If we had been talking in kilowatts here, I could have made some sense of this thread........
Such planet-saving effort for the sake of a couple of watts (which isn't wasted anyway if it heats the house) would be totally wiped out by the environmental impact of manufacturing a replacement system. Since the words "Sonos" and "system replacement" are non sequiturs I reckon that puts most Sonos customers well up the scale in terms of eco-credentials.
Userlevel 5
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4W in idle mode which is...erm...erm....£5 a year cost assuming you do not use your speaker at all. Vs the cost of the speaker...erm...
Guys,
at the end the 2 watts more or less was just a part of the story*.
To tell it fully, its a couple of weeks i became interested in such audio systems, found Sonos as the number one initially, and i subscribed this forum being convinced at last to buy the first piece, a Play 1. I was also impressed by the sound quality as i tested it at the media shop. But, understanding how the system works, mainly relying on a wireless network that is kept ALWAYS active just to maintain itself, made me think twice about that.
In the mean time, thanks also to this forum, i discovered there were other similar systems. No much difference in the connection philosophy, all those products are categorized as wireless speaker even if the right name, IMO, should be network speaker. Maybe they have a better appeal if focus is on the wireless part, and i think everyone can agree that most users rely on that because they lacks wired connections between house zones. But, it's also obvious, at least to me, that cable is a best choice for several reasons, when available, and i'm trying to replace all wireless in my house with cables. Where i was able to do that, i noticed great performance increase in terms of speed, reliability and power, that's why i'm trying to limit wireless usage, and Sonos system goes exatly opposite way (even if they have ethernet, they do not reccommend/allow to disable wifi)
Finally, last couple of days i spent some time at the media shop comparing the sonos and yamaha, and surprisingly i found that the sound produced by wx-030 was tasting better to me than sonos play 1 and play 3, and at less price! Play 5 was another category but it's another category also in terms of price, so out of the game for now.
Adding the fact that the musiccast control is fully customizable thanks to their API, and summing all aspects above, i made my choice. Time will tell me if i invested my money in a reliabie, reputation, cutting edge engineering product, or if it will be a complete failure.

Just to summarize reasons of my choice in few lines:

Yamaha vs Sonos
- Sound quality (weight 45%): the winner is yamaha (comparison made by myself at the media shop, personal opinion)
- Price (15%): the winner is yamaha (it's a fact)
- Open API to control the system (15%): the winner is yamaha (full api to control every function/device/audio source).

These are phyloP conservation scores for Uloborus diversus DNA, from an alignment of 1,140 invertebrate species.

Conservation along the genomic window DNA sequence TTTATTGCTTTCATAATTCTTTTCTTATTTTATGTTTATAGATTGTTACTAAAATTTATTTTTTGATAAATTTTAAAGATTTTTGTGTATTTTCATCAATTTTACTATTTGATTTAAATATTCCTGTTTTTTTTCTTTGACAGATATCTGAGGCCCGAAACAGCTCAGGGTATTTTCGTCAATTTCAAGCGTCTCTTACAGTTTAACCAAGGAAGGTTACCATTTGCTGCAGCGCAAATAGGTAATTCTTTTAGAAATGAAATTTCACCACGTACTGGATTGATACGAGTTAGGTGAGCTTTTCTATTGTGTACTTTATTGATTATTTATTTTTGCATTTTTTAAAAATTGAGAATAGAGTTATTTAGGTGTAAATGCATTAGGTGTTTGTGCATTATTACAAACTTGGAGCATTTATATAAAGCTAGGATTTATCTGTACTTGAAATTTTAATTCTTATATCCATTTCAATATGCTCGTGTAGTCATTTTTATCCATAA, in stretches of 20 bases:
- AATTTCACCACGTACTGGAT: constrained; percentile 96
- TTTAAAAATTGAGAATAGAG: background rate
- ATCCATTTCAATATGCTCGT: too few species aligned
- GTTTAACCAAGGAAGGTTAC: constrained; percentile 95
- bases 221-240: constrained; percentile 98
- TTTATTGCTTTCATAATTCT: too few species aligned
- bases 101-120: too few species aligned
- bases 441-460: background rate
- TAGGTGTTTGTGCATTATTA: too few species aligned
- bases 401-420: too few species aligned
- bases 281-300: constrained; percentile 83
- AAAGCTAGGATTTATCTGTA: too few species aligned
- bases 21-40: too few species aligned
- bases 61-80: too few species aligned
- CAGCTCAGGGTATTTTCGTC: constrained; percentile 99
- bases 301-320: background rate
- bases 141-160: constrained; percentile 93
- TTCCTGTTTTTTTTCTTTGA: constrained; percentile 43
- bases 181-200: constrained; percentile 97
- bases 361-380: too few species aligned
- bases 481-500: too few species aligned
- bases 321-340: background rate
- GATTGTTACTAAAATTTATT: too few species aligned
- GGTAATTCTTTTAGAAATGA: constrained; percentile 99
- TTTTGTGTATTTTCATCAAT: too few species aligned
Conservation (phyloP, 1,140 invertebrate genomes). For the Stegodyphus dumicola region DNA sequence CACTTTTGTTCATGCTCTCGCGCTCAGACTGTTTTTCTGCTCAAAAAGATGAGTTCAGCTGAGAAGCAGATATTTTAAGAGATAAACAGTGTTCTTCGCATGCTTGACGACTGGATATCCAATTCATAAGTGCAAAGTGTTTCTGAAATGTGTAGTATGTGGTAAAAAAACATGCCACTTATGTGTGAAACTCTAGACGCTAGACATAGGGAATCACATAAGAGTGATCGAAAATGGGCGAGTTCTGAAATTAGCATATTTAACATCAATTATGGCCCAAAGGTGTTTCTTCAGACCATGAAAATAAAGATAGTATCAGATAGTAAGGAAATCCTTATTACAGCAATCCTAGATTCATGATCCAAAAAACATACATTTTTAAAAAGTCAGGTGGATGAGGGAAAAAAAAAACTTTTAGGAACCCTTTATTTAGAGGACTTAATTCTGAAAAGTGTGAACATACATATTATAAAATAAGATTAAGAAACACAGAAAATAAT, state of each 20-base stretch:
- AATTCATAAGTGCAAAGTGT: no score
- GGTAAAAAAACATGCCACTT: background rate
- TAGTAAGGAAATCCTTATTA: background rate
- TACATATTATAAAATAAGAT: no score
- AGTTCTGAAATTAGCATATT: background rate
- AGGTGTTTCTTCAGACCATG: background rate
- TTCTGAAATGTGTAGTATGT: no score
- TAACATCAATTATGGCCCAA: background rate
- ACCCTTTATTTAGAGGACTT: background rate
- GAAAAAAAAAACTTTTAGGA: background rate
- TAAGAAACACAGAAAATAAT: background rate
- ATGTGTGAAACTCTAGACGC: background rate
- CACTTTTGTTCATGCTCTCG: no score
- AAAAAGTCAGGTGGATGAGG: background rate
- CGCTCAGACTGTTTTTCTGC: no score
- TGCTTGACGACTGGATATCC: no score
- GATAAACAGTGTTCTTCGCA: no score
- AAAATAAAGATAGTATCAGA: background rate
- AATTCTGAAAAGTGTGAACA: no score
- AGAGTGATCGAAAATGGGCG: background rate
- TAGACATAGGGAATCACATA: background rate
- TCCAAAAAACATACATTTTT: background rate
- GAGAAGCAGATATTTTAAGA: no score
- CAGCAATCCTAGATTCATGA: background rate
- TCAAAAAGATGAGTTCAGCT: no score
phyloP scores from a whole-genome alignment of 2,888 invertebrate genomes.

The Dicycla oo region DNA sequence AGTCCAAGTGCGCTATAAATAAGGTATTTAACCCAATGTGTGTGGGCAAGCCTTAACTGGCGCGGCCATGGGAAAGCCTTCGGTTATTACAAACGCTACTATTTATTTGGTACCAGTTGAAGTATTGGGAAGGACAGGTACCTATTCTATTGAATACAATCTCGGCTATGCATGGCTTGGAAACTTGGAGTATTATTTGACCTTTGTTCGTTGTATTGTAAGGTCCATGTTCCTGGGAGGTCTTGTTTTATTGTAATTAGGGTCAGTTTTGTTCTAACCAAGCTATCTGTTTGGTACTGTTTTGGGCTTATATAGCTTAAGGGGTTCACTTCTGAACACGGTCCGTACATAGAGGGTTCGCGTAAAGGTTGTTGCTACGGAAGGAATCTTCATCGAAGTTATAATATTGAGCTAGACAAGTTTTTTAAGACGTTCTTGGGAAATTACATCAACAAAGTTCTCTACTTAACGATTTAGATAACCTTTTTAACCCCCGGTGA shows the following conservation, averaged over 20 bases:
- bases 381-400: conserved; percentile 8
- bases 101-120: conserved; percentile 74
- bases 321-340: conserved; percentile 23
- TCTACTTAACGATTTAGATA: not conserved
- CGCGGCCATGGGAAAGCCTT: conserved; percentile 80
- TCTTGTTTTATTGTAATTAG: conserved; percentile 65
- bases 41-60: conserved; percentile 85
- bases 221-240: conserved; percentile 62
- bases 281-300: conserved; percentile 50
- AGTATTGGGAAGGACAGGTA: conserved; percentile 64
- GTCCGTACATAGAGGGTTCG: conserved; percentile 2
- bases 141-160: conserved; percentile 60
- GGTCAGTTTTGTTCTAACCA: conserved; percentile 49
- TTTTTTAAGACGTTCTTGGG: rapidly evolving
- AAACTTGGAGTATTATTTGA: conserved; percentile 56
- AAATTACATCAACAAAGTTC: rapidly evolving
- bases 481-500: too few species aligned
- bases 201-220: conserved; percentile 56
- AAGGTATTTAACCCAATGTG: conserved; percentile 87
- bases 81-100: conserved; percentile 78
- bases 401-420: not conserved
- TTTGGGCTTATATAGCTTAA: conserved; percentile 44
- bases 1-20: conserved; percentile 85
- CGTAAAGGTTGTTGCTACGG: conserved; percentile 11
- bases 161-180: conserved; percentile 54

- Wired/Wireless enable/disable option (10%): the winner is yamaha, natively allow to enable disable wired/wireless
- Power consumption (10%): the winner is yamaha (numbers from datasheets, website and forums, few watts, but enough to win)
- System expansion capabilities (3%): winner is Yamaha (personal feeling looking at product portfolio)
- Design (2%): winner, sonos for the play 1, but yamaha wx-030 looks better than play 3. Materials looks good for both vendors (personal opinion)

Aspect with 0% weight that didn't have a role in my decision:
- previous history of products/brand (i would have choosen Sonos just for its reputation, if i didn't start comparing it with others)
- mobile app usability
- reliability (i thrust both to have made a robust product)
- support (just to notice that Yamaha quickly reply to my requests, no answer from sonos that simply ignored me)
- risk that product disappear from the market (unknown at this time)

End of the story...

*BTW, even if it's not a matter of kilowatts, they became kwh considering 2W x number of devices x hours x days x years ( x number of customers...), more if including also 2 watts saved here and there from all other appliances that should stay enabled/suspended 24/7... And, if WOL was implemented, 2 watts saving increase to 3.7W x device x ..... Summing that all you save more than 2W...
So you went on and on about power usage, when it was really all about irrational fears of deadly WiFi rays?

Well, I guess that decides it. But I can't leave your analysis as stands, without correcting a glaring error:

Full API: Sonos has recently announced its own full API for not only control by third party Home Automation systems, but also via Alexa voice control. No other system has this. Winner: Sonos

Also, putting 0% of a purchasing decision to the history of a brand, usability, reliability, or whether or not their products have the nasty habit of disappearing from the market belies any logic. Is this trully what you meant to say? If so, it seems the deck was stacked from the start; with all the areas in which Sonos excells conveniently given no weight in the decision. Good luck with your Yamaha.
Userlevel 7
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- support (just to notice that Yamaha quickly reply to my requests, no answer from sonos that simply ignored me)

Sounds like you've done a lot of individual analysis which is always a good way to go. We're here if you have any questions but when it comes to some questions we like to let the community answer as we think a community recommendation is the most important thing.

As to the power consumption itself, you've got all the right information so far, so we don't need to correct anything there. We're always looking to improve regarding this, and as already mentioned, the latest products to have come out have our best yet power rating.

Let us know if you have any questions, and if you wind up picking up something else, we really hope you're happy. No matter what, we just want everyone to be able to enjoy their music.
No fear about Rf rays, i work with rf each day and probably i've absorbed more radiations than everyone in this forum (now everything is clear, you may say :D:D:D).
Just knowledge about how it works and how inefficient it can be compared to cable/fiber :D
More wireless means more interferences and more probability to have inefficient, unreliable communications. Even if, apparently, you see it working well.
No fear about Rf rays, i work with rf each day and probably i've absorbed more radiations than everyone in this forum (now everything is clear, you may say :D:D:D).